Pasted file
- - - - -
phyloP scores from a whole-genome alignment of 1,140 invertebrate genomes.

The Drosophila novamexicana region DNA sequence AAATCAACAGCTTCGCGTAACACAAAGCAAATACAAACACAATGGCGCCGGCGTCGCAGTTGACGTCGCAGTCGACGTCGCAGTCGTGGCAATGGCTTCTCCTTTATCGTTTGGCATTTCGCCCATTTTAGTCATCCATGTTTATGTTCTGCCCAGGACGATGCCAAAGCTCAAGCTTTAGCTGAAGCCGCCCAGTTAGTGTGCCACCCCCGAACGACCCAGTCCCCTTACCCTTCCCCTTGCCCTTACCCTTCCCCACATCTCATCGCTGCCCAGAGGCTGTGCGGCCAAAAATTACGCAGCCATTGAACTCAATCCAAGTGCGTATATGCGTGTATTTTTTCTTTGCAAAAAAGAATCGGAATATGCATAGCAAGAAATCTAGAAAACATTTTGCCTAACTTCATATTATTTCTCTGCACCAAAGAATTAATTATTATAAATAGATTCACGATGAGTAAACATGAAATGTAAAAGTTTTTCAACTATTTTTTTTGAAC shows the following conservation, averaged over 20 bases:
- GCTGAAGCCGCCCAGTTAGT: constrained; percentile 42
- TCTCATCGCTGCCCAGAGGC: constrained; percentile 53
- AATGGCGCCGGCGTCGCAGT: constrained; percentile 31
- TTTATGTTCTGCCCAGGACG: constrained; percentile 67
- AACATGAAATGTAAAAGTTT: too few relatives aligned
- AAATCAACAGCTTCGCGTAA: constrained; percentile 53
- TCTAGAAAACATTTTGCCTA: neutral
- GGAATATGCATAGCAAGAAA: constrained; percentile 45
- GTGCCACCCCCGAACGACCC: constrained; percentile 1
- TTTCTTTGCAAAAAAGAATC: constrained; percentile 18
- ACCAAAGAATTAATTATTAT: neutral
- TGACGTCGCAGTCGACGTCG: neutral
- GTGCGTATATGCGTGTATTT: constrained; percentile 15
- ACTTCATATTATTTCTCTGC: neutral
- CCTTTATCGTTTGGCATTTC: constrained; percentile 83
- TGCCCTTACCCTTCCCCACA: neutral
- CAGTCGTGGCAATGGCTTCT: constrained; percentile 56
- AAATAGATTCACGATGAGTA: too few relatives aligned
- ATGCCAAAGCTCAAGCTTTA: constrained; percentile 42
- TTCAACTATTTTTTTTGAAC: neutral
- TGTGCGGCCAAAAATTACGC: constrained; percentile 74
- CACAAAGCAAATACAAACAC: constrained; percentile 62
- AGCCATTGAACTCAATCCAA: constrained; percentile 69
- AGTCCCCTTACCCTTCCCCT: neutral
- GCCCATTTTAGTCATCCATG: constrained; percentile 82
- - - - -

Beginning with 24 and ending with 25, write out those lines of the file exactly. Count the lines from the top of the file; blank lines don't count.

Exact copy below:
- CACAAAGCAAATACAAACAC: constrained; percentile 62
- AGCCATTGAACTCAATCCAA: constrained; percentile 69